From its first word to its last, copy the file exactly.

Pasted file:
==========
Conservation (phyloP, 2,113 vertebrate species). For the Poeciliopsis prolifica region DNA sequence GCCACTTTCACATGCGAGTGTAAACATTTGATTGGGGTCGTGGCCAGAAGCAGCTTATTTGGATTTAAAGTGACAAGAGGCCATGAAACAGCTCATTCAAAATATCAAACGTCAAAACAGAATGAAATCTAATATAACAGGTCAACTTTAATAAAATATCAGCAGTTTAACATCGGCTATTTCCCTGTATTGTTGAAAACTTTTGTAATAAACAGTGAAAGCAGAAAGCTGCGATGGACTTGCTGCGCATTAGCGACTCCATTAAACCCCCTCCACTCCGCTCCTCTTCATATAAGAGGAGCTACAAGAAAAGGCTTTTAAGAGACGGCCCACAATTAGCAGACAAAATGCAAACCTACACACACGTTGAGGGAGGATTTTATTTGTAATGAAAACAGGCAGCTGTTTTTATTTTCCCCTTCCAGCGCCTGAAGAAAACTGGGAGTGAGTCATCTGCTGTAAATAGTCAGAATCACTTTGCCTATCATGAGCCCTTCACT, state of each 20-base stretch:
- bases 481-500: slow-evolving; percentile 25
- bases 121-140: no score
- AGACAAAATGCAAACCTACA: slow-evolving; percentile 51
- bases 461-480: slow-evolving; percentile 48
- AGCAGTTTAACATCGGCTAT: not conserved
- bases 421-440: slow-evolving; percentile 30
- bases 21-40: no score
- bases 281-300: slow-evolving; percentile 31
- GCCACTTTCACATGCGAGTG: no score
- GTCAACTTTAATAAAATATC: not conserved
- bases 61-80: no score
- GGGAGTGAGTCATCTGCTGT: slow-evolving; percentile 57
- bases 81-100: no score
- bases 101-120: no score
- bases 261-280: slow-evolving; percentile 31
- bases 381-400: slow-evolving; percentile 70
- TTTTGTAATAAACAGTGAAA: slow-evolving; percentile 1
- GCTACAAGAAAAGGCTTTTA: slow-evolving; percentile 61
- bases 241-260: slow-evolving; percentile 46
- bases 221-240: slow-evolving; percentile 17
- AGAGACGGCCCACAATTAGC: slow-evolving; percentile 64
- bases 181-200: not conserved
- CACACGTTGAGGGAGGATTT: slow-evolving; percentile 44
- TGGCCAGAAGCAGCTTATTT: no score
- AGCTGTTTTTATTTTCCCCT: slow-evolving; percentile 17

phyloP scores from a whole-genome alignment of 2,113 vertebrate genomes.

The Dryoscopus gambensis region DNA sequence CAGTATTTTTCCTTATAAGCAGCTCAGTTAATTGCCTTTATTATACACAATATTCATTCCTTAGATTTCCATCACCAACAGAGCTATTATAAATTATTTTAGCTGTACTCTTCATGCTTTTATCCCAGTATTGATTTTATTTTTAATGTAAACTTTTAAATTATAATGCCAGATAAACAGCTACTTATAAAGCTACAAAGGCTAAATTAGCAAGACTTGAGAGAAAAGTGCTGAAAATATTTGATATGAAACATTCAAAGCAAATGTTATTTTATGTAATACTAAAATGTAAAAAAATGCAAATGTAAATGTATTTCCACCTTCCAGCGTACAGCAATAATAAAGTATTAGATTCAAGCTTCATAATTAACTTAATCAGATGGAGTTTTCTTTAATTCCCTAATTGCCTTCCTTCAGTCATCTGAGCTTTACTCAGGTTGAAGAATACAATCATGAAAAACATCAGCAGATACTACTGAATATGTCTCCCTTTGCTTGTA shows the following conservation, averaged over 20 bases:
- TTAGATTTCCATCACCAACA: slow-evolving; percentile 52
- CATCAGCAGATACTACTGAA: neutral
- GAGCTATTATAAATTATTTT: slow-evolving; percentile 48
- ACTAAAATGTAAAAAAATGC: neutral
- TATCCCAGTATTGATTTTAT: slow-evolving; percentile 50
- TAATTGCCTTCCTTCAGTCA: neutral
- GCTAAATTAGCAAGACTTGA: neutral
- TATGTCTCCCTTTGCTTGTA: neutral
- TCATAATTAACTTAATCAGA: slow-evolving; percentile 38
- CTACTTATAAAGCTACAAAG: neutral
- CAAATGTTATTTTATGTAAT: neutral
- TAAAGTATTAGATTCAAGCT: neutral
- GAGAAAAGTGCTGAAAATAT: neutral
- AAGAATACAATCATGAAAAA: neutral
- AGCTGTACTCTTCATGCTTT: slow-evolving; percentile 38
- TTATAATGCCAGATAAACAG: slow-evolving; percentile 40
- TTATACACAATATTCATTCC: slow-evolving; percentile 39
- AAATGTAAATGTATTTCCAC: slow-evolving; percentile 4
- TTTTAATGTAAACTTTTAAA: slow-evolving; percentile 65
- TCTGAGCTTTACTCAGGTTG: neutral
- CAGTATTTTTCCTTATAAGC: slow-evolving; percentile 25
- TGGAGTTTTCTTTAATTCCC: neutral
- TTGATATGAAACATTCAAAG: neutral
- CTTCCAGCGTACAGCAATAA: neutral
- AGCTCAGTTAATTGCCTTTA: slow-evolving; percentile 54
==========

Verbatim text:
Conservation (phyloP, 2,113 vertebrate species). For the Poeciliopsis prolifica region DNA sequence GCCACTTTCACATGCGAGTGTAAACATTTGATTGGGGTCGTGGCCAGAAGCAGCTTATTTGGATTTAAAGTGACAAGAGGCCATGAAACAGCTCATTCAAAATATCAAACGTCAAAACAGAATGAAATCTAATATAACAGGTCAACTTTAATAAAATATCAGCAGTTTAACATCGGCTATTTCCCTGTATTGTTGAAAACTTTTGTAATAAACAGTGAAAGCAGAAAGCTGCGATGGACTTGCTGCGCATTAGCGACTCCATTAAACCCCCTCCACTCCGCTCCTCTTCATATAAGAGGAGCTACAAGAAAAGGCTTTTAAGAGACGGCCCACAATTAGCAGACAAAATGCAAACCTACACACACGTTGAGGGAGGATTTTATTTGTAATGAAAACAGGCAGCTGTTTTTATTTTCCCCTTCCAGCGCCTGAAGAAAACTGGGAGTGAGTCATCTGCTGTAAATAGTCAGAATCACTTTGCCTATCATGAGCCCTTCACT, state of each 20-base stretch:
- bases 481-500: slow-evolving; percentile 25
- bases 121-140: no score
- AGACAAAATGCAAACCTACA: slow-evolving; percentile 51
- bases 461-480: slow-evolving; percentile 48
- AGCAGTTTAACATCGGCTAT: not conserved
- bases 421-440: slow-evolving; percentile 30
- bases 21-40: no score
- bases 281-300: slow-evolving; percentile 31
- GCCACTTTCACATGCGAGTG: no score
- GTCAACTTTAATAAAATATC: not conserved
- bases 61-80: no score
- GGGAGTGAGTCATCTGCTGT: slow-evolving; percentile 57
- bases 81-100: no score
- bases 101-120: no score
- bases 261-280: slow-evolving; percentile 31
- bases 381-400: slow-evolving; percentile 70
- TTTTGTAATAAACAGTGAAA: slow-evolving; percentile 1
- GCTACAAGAAAAGGCTTTTA: slow-evolving; percentile 61
- bases 241-260: slow-evolving; percentile 46
- bases 221-240: slow-evolving; percentile 17
- AGAGACGGCCCACAATTAGC: slow-evolving; percentile 64
- bases 181-200: not conserved
- CACACGTTGAGGGAGGATTT: slow-evolving; percentile 44
- TGGCCAGAAGCAGCTTATTT: no score
- AGCTGTTTTTATTTTCCCCT: slow-evolving; percentile 17

phyloP scores from a whole-genome alignment of 2,113 vertebrate genomes.

The Dryoscopus gambensis region DNA sequence CAGTATTTTTCCTTATAAGCAGCTCAGTTAATTGCCTTTATTATACACAATATTCATTCCTTAGATTTCCATCACCAACAGAGCTATTATAAATTATTTTAGCTGTACTCTTCATGCTTTTATCCCAGTATTGATTTTATTTTTAATGTAAACTTTTAAATTATAATGCCAGATAAACAGCTACTTATAAAGCTACAAAGGCTAAATTAGCAAGACTTGAGAGAAAAGTGCTGAAAATATTTGATATGAAACATTCAAAGCAAATGTTATTTTATGTAATACTAAAATGTAAAAAAATGCAAATGTAAATGTATTTCCACCTTCCAGCGTACAGCAATAATAAAGTATTAGATTCAAGCTTCATAATTAACTTAATCAGATGGAGTTTTCTTTAATTCCCTAATTGCCTTCCTTCAGTCATCTGAGCTTTACTCAGGTTGAAGAATACAATCATGAAAAACATCAGCAGATACTACTGAATATGTCTCCCTTTGCTTGTA shows the following conservation, averaged over 20 bases:
- TTAGATTTCCATCACCAACA: slow-evolving; percentile 52
- CATCAGCAGATACTACTGAA: neutral
- GAGCTATTATAAATTATTTT: slow-evolving; percentile 48
- ACTAAAATGTAAAAAAATGC: neutral
- TATCCCAGTATTGATTTTAT: slow-evolving; percentile 50
- TAATTGCCTTCCTTCAGTCA: neutral
- GCTAAATTAGCAAGACTTGA: neutral
- TATGTCTCCCTTTGCTTGTA: neutral
- TCATAATTAACTTAATCAGA: slow-evolving; percentile 38
- CTACTTATAAAGCTACAAAG: neutral
- CAAATGTTATTTTATGTAAT: neutral
- TAAAGTATTAGATTCAAGCT: neutral
- GAGAAAAGTGCTGAAAATAT: neutral
- AAGAATACAATCATGAAAAA: neutral
- AGCTGTACTCTTCATGCTTT: slow-evolving; percentile 38
- TTATAATGCCAGATAAACAG: slow-evolving; percentile 40
- TTATACACAATATTCATTCC: slow-evolving; percentile 39
- AAATGTAAATGTATTTCCAC: slow-evolving; percentile 4
- TTTTAATGTAAACTTTTAAA: slow-evolving; percentile 65
- TCTGAGCTTTACTCAGGTTG: neutral
- CAGTATTTTTCCTTATAAGC: slow-evolving; percentile 25
- TGGAGTTTTCTTTAATTCCC: neutral
- TTGATATGAAACATTCAAAG: neutral
- CTTCCAGCGTACAGCAATAA: neutral
- AGCTCAGTTAATTGCCTTTA: slow-evolving; percentile 54